Thanks to everyone who stopped by our Women’s Health Research stall at the Birmingham Mela festival over July 22-23 in Victoria Park. Despite heavy rain taking over all of Saturday, the team were still able to engage lots of visitors over the two days, including many British South-Asian and South-Asian women and their families, local councillors and other stall holders.
Dr Caroline Gillett, who organised IMSR’s presence at the event with the support of Research England QR funding, was joined with clinician-scientists Dr Fatima Junaid and Dr Saba Tariq, as well as 5th year medical student Anoushka Ramkumar, who all helped facilitate conversations about women’s health and the importance of diversity within research involvement activities. Dr Catherine Drysdale from SMQB also teamed up with us, as did DAISy-PCOS leader Sunila who has polycystic ovary syndrome – enabling us to have lived experience voice and a quantitative scientist also represented.
We had several women express an interest in joining the DHL Network’s ‘Hildas’ patient and public involvement and engagement (PPIE) group and we will be following up with opportunities for their involvement soon, including Caroline’s QR-funded health literacy project.
Collectively the team helped raise awareness of some of the research and PPIE being done in IMSR, especially within the Birmingham BRC Women’s Metabolic Health theme led by Professor Shakila Thangaratinam. If you know women interested in PPIE and/or in reducing access barriers to research involvement get in touch with Caroline to find out more.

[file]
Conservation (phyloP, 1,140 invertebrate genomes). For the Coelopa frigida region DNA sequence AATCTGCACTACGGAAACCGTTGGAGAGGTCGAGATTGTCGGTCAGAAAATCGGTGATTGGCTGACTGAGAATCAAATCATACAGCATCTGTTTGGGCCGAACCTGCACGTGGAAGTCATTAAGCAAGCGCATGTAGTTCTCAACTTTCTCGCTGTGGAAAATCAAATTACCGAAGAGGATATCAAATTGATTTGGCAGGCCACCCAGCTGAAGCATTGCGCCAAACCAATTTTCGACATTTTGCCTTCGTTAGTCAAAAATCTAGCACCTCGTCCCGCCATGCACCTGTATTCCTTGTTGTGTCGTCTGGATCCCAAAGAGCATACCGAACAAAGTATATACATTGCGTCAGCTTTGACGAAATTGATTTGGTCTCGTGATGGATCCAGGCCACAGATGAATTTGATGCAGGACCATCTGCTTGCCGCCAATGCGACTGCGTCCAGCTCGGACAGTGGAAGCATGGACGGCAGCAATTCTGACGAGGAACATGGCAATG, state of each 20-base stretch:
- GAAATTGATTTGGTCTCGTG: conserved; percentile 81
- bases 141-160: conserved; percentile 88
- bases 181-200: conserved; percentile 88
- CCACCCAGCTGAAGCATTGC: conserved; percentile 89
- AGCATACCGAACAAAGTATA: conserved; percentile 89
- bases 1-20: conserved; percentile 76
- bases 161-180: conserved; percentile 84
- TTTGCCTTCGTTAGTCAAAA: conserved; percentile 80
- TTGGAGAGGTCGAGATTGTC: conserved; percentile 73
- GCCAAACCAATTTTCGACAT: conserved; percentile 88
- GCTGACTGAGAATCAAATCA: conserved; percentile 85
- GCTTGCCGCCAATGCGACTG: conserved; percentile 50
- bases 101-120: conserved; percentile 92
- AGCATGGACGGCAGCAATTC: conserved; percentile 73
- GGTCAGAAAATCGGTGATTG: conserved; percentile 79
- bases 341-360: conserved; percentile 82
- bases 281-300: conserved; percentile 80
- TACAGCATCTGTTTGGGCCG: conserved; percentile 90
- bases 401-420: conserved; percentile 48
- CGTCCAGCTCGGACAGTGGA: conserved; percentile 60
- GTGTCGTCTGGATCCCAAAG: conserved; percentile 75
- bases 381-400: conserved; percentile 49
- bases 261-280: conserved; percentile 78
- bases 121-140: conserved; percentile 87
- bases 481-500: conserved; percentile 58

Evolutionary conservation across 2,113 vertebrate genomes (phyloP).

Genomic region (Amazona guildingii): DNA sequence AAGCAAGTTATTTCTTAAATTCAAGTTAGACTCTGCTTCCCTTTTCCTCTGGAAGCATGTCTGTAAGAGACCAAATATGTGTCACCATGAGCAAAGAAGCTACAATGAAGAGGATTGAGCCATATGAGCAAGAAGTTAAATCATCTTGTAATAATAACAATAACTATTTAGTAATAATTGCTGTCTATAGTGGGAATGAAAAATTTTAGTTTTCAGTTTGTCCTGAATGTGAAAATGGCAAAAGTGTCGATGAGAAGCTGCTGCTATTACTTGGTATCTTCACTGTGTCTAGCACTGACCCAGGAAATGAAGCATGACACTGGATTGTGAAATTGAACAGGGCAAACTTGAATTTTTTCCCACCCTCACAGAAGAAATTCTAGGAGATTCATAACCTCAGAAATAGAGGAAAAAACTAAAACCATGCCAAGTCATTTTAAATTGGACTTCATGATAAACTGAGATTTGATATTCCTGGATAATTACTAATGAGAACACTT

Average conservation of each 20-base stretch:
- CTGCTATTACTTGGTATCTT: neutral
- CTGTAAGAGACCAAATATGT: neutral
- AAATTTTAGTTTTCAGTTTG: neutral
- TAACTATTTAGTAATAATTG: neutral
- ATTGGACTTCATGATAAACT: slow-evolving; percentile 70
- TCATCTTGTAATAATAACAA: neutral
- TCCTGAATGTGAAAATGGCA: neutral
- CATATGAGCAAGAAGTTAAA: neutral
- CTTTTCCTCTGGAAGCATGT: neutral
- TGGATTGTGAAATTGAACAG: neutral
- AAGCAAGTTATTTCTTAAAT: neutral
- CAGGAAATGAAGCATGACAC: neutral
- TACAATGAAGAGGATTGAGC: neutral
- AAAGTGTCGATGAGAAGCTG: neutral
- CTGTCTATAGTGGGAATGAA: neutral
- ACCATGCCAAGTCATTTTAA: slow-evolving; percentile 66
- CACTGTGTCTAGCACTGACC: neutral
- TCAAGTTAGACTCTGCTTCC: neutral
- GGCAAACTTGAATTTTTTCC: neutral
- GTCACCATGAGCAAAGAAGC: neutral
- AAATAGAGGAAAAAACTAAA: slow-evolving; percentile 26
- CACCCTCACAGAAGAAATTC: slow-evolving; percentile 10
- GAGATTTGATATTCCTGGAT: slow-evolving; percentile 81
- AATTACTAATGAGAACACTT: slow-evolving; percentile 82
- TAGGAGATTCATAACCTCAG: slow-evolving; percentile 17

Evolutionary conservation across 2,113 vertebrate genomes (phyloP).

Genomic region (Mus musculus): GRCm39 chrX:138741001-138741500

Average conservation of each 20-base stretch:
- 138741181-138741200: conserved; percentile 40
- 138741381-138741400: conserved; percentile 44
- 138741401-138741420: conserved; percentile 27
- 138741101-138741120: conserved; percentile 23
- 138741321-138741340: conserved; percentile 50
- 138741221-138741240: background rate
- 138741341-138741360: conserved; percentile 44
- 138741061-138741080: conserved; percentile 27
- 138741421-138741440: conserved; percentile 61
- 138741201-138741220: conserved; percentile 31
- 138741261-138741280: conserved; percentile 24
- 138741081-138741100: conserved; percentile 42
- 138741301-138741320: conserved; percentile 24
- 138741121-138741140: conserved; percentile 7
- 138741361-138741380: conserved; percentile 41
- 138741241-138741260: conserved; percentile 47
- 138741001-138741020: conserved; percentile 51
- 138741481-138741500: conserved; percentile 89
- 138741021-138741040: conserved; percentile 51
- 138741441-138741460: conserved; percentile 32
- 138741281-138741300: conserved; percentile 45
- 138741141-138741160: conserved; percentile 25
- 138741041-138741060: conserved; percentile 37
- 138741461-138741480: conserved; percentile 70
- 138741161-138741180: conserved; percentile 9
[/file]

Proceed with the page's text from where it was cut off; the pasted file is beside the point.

As the biggest South-Asian music festival in the UK, the festival gave the team the opportunity to engage a key target audience in our region.
“If we want public involvement in research that is truly representative and diverse, we have to make genuine efforts to engage different communities in environments where they feel comfortable and where they are already going, rather than expecting people to always come to us on campus.” – Caroline
The team found many visitors shared similar experiences and many expressed their gratitude for the team being there to raise awareness of why women’s health matters.
“We spoke to a 25 year old with PCOS who had been told by a female GP in the UK that ‘removing their ovaries’ would cure PCOS. When you hear horror stories like this, it’s shocking and reiterates the importance of advocating for yourself and for other women who may be less able to advocate for themselves . So many other women spoke to us about not being listened to and about the need for answers to their questions… something that rigourous high quality research, shaped with their input, can help us to do.” – Caroline